). Additionally, all currently used APDs exhibit clinically significant side effects of varying types and severity. So-called first-generation APDs are commonly associated with extrapyramidal side effects (EPS) such as bradykinesia, rigidity, akathisia, tremor, and tardive dyskinesia, while many second-generation, or atypical, APDs frequently lead to weight gain and metabolic alterations such as hyperglycemia, insulin resistance, and dyslipidemia (
      • De Hert M.
      • Detraux J.
      • van Winkel R.
      • Yu W.
      • Correll C.U.
      Metabolic and cardiovascular adverse effects associated with antipsychotic drugs.
      ). Clozapine is arguably the most efficacious APD, yet is among the most prone to the aforementioned metabolic disturbances. It is also associated with an increased incidence of seizures and potentially lethal side effects of agranulocytosis and myocarditis (
      • Nielsen J.
      • Correll C.U.
      • Manu P.
      • Kane J.M.
      Termination of clozapine treatment due to medical reasons: When is it warranted and how can it be avoided?.
      ). Consequently, there is tremendous unmet medical need for safer treatments that are more effective and have a broader spectrum of efficacy across multiple symptom domains.
      ITI-007 is a new molecular entity with a unique pharmacologic profile that combines dose-related monoamine modulation with phosphorylation of intracellular signaling proteins (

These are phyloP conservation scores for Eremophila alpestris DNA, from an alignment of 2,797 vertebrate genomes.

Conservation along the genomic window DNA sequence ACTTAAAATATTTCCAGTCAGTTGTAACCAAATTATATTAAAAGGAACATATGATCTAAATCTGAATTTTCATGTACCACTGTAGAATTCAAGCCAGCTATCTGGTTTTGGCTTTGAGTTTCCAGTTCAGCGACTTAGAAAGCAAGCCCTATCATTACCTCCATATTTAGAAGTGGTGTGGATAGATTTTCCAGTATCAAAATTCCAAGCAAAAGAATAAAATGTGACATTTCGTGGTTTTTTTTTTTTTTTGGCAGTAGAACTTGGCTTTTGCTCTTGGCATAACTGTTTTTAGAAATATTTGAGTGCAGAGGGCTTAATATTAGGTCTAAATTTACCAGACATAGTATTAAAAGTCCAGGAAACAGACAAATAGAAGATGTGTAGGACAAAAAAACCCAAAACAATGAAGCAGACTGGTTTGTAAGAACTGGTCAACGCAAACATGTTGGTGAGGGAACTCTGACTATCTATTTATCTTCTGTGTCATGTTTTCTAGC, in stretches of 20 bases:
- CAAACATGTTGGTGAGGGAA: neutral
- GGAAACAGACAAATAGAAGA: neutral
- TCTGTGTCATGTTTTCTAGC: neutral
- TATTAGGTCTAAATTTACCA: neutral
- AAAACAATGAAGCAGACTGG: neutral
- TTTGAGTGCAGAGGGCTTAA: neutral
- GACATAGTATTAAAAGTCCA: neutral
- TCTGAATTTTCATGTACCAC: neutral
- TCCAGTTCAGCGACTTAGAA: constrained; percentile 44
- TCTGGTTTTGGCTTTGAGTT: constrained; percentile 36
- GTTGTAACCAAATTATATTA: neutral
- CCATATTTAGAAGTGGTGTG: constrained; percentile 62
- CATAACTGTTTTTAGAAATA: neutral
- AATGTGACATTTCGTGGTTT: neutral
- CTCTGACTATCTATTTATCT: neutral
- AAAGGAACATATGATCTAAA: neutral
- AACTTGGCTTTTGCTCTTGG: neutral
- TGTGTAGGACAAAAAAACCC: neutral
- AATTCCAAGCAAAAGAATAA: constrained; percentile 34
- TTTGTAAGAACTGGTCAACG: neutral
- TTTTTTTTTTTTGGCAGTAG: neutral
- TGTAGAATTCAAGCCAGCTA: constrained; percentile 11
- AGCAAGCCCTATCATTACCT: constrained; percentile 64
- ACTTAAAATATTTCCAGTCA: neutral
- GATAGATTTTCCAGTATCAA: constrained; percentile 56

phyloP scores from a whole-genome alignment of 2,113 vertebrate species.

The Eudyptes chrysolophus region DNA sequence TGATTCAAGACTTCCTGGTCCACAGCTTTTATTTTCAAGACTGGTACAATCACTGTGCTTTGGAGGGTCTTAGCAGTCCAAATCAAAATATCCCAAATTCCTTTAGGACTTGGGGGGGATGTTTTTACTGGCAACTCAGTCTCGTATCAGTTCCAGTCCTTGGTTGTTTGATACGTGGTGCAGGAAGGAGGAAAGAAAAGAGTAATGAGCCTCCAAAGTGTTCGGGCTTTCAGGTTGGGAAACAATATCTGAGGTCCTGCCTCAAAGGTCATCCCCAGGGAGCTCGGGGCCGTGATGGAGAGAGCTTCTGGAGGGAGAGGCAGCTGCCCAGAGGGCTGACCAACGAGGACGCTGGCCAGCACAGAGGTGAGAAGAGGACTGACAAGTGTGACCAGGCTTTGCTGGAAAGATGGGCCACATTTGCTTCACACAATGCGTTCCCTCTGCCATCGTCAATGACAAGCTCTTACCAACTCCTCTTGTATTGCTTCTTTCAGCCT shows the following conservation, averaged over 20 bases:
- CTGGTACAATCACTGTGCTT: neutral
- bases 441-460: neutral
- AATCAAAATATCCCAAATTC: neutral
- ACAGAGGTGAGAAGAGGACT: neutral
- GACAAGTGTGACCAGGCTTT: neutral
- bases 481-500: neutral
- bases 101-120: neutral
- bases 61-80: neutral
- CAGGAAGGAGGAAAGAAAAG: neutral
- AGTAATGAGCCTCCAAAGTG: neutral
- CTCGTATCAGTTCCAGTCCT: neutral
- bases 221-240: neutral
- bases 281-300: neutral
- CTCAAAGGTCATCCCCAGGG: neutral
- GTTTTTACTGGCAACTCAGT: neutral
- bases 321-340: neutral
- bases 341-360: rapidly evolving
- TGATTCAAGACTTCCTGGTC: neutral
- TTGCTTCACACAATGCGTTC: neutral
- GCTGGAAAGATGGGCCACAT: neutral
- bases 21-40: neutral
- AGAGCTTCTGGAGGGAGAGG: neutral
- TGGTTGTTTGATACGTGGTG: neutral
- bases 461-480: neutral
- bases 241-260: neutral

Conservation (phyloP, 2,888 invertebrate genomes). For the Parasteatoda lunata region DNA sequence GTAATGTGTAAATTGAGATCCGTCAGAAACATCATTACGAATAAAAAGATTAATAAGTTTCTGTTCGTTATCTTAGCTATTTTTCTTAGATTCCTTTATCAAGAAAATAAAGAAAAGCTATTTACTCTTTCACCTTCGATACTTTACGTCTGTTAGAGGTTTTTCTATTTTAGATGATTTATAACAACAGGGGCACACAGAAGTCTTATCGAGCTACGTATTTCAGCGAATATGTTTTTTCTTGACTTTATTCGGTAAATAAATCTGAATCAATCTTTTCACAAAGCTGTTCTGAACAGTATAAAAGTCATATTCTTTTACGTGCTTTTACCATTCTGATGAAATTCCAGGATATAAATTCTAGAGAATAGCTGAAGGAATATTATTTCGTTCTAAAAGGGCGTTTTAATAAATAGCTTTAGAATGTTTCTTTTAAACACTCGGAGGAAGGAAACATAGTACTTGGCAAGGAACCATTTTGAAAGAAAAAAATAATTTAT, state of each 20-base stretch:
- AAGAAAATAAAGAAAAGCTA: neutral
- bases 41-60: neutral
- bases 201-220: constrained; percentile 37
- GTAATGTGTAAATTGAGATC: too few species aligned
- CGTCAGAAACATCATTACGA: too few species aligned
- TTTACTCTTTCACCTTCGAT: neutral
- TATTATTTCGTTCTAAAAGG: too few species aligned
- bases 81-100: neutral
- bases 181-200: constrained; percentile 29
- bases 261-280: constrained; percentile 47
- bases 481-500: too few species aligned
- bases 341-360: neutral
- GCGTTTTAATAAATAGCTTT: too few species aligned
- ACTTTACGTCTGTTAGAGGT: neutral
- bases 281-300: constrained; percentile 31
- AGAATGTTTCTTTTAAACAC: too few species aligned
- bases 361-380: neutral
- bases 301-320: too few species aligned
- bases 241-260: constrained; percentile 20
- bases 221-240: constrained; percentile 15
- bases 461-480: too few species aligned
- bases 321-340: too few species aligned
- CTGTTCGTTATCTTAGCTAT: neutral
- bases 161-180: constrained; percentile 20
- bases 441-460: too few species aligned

• Li P.
      • Zhang Q.
      • Robichaud A.J.
      • Lee T.
      • Tomesch J.
      • Yao W.
      • et al.
      Discovery of a tetracyclic quinoxaline derivative as a potent and orally active multifunctional drug candidate for the treatment of neuropsychiatric and neurological disorders.
      ). While it interacts with several targets that are common to some existing APDs, its full actions are complex and unique (
      • Snyder G.L.
      • Vanover K.E.
      • Zhu H.
      • Miller D.B.
      • O’Callaghan J.P.
      • Tomesch J.
      • et al.
      Functional profile of a novel modulator of serotonin, dopamine, and glutamate neurotransmission.
      ). ITI-007 is a high-affinity serotonin 2A (5-HT2A) receptor antagonist with lower, but clinically relevant, affinity for other neurobiological targets, including D2 receptors. While 5-HT2A receptor antagonism in addition to D2 receptor antagonism has been the hallmark of atypical APDs (
      • Meltzer H.Y.
      • Matsubara S.
      • Lee J.C.
      Classification of typical and atypical antipsychotic drugs on the basis of dopamine D-1, D-2 and serotonin2 pKi values.
      ), ITI-007 has a wider separation (sixtyfold) between its affinity for 5-HT2A receptors and D2 receptors than other APDs, allowing full saturation of 5-HT2A receptors, even at modest levels of dopamine receptor occupancies (
      • Snyder G.L.
      • Vanover K.E.
      • Zhu H.
      • Miller D.B.
      • O’Callaghan J.P.
      • Tomesch J.
      • et al.
      Functional profile of a novel modulator of serotonin, dopamine, and glutamate neurotransmission.
      ). Moreover, unlike most other antipsychotics that are antagonists at D2 receptors both presynaptically and postsynaptically and unlike aripiprazole and related compounds that are partial agonists at D2 receptors both presynaptically and postsynaptically, ITI-007 interacts with dopamine receptors in a unique way. At D2 receptors, ITI-007 is a presynaptic partial agonist and postsynaptic antagonist with functional mesolimbic/mesocortical selectivity (
      • Snyder G.L.
      • Vanover K.E.
      • Zhu H.
      • Miller D.B.
      • O’Callaghan J.P.